High School for Health Professions and Human Services

Phone: (212) 780-9175
Website: Click here
Admissions: educational option
Neighborhood: Gramercy Park
District: 2
Grade range: 09 thru 12
Parent coordinator: ROSEANN GUERRIERI

What's special:

Top students conduct research at nearby hospitals

The downside:

Halls are jammed and classes are on triple sessions

The InsideStats



Our review

The High School for Health Professions and Human Services offers a range of science courses as part of a traditional high school curriculum. Top students may conduct research with mentors at nearby hospitals and a few even compete in the Intel Science Talent Search. The school also offers courses in nutrition, forensics, and a combined art and anatomy class.

The school discontinued its programs to train nurses and Emergency Medical Technicians because it couldn’t find replacements for teachers who retired. However, students interested in health professions may have internships at doctors’ offices, hospitals and community organizations during the summer and after school.

Housed in the old Stuyvesant High School building, which it shares with the Institute for Collaborative Education, Health Professions is seriously overcrowded. Starting times are staggered from 7:20 to 9 a.m. to accommodate triple sessions. Seniors may leave as early as noon; other grades stay until 4 p.m. The library and cafeteria double as classrooms. Physical education classes such as yoga may have 50 students. The overburdened building shows signs of wear: the halls could use a paint job and floors are scuffed.

Nonetheless, the tone of the school is pleasant, and most students seem happy to be here. The attendance and graduation rates are higher than the citywide average, and kids say they feel safe. There are no metal detectors and bathrooms are unlocked. The school is about 70% female. Academic classes are mostly traditional, with desks in rows and teachers at the front of the room. Students say the workload is not overwhelming. Several told us they spend less than an hour a night on homework, including one who was enrolled in two Advanced Placement classes.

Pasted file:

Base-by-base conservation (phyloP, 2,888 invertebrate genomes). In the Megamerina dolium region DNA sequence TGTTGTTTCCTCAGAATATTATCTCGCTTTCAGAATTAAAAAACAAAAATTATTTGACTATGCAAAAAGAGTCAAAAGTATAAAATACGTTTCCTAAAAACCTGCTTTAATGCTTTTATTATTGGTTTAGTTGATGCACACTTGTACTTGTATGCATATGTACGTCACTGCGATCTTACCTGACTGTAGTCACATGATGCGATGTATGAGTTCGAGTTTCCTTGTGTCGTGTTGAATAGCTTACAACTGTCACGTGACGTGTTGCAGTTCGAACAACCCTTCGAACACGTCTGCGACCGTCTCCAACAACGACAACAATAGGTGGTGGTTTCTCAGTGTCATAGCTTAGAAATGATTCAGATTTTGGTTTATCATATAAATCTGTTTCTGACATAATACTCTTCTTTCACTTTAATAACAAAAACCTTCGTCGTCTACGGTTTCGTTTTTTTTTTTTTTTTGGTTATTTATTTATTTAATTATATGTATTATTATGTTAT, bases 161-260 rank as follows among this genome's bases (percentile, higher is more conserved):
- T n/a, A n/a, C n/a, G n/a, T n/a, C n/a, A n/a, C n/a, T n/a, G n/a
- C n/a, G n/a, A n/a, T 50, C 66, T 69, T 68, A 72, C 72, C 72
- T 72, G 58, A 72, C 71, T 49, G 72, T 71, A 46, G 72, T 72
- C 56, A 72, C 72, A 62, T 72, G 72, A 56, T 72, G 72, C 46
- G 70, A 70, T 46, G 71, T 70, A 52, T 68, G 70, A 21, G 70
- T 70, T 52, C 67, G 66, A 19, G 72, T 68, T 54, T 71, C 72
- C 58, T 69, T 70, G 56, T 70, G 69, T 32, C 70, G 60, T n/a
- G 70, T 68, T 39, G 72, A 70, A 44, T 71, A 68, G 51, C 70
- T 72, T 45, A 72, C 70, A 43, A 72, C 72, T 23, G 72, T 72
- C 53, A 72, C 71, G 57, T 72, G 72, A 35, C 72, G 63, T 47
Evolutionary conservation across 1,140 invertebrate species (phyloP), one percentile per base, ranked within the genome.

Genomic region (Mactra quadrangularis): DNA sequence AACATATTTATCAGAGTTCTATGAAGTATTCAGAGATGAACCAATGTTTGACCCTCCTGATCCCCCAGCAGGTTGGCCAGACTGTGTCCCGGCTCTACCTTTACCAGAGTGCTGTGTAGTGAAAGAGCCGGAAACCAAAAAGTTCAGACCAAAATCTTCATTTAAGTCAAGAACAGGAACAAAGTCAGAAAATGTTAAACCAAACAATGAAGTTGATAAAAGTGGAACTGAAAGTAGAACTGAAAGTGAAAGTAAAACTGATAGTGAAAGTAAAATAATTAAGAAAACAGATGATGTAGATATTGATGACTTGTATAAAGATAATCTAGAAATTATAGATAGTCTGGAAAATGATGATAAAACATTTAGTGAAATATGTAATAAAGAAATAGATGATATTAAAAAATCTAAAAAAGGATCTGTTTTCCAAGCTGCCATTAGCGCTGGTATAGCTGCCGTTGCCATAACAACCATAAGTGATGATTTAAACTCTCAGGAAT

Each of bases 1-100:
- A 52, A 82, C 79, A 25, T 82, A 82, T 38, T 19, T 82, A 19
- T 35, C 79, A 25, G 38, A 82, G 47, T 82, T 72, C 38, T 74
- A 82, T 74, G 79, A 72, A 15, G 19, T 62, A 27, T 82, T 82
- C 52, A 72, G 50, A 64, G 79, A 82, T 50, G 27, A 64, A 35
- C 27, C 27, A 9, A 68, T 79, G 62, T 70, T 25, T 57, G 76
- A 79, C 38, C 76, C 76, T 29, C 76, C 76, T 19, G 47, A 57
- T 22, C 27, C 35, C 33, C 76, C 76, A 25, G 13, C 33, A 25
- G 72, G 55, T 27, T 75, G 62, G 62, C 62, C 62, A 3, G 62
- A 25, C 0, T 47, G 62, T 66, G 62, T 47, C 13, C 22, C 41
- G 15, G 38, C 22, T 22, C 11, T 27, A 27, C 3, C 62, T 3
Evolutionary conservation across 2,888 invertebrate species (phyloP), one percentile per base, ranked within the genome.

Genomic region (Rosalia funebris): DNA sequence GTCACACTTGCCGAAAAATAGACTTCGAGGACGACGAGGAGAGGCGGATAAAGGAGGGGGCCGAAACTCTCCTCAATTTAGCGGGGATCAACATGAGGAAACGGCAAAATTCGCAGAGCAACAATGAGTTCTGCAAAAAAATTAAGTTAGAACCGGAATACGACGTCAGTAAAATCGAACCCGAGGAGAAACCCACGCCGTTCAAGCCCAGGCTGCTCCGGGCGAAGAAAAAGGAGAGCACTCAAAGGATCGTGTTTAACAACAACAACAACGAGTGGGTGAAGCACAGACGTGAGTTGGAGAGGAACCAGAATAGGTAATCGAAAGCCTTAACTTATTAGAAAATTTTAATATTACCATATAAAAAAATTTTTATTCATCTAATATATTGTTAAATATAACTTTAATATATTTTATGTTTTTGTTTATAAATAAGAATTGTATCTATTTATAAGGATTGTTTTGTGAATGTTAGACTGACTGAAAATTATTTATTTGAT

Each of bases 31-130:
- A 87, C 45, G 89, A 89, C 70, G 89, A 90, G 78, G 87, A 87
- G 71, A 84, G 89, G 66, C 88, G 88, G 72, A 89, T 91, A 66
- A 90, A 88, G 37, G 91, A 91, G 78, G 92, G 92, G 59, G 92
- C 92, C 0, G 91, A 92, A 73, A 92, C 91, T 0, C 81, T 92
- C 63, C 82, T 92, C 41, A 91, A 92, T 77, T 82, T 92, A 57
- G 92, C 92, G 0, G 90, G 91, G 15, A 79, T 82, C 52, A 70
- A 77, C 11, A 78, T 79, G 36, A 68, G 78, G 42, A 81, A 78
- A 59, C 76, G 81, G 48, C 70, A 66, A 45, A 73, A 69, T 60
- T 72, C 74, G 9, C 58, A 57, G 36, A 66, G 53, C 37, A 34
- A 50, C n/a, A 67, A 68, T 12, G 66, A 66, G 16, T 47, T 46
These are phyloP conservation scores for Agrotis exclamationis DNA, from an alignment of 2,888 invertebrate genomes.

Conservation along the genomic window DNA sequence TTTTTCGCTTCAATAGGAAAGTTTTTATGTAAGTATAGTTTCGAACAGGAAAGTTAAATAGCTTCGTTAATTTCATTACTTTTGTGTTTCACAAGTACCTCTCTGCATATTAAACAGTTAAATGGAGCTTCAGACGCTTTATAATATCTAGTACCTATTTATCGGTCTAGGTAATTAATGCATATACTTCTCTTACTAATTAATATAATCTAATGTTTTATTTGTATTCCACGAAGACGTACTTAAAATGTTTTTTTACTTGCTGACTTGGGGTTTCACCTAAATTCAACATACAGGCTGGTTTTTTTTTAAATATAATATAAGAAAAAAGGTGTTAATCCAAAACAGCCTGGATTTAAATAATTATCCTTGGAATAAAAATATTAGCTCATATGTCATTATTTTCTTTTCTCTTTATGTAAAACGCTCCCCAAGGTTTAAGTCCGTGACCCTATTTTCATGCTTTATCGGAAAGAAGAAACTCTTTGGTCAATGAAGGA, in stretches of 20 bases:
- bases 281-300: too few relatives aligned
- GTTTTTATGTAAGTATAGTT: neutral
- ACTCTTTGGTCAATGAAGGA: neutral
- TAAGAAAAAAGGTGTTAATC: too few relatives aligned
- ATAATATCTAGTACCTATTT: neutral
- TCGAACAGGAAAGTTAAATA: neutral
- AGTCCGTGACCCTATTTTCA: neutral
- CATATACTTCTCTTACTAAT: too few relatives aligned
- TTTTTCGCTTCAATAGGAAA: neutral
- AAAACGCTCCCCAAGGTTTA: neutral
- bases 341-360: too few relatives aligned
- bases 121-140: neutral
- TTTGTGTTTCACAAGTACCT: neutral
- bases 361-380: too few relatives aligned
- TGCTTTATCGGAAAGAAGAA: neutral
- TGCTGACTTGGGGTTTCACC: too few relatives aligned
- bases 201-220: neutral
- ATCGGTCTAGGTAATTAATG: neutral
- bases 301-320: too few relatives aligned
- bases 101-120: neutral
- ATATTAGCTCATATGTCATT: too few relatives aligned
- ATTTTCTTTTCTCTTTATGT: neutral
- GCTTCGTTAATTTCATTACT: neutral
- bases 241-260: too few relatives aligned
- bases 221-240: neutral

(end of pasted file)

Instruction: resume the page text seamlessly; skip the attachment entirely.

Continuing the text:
There are a range of academic abilities. About 125 of the strongest students are enrolled in the science research program. Beginning in 10th grade, they learn how to conduct experiments and work with mentors in addition to taking their regular chemistry or physics classes. Other students are assigned to the “medical technology course” in which they may study topics like nutrition or forensics. Students who struggle with basic skills may be assigned to “Ramp-up” classes where they get intensive reading help.

Robert A. Gentile, formerly an assistant principal at New Utrecht High School, has been principal since September 2009.

Most graduates attend CUNY and SUNY schools. A college counselor from the non-profit organization, Comprehensive Development Inc., has begun working with students to encourage them to consider attending colleges out of state. Nearly 70% of graduates enrolled in either a 2-year or a 4-year college, according to the school’s 2011 Progress Report.

Special education:About 10 percent of the students receive special education services, including speech, occupational therapy, physical therapy, Special Education Teacher Support Services (SETSS) and Integrated Co-Teaching (ICT.)

Admissions: The medical science and research program, with about 125 seats, gives preference to students with good attendance records who scored Level 3 or 4 on standardized tests and who earned at least 85 in core academic subjects. Students are admitted to the medical technology program according to the educational option formula designed to provide a mix of low- average and high-achieving students. (Clara Hemphill, October 2011)

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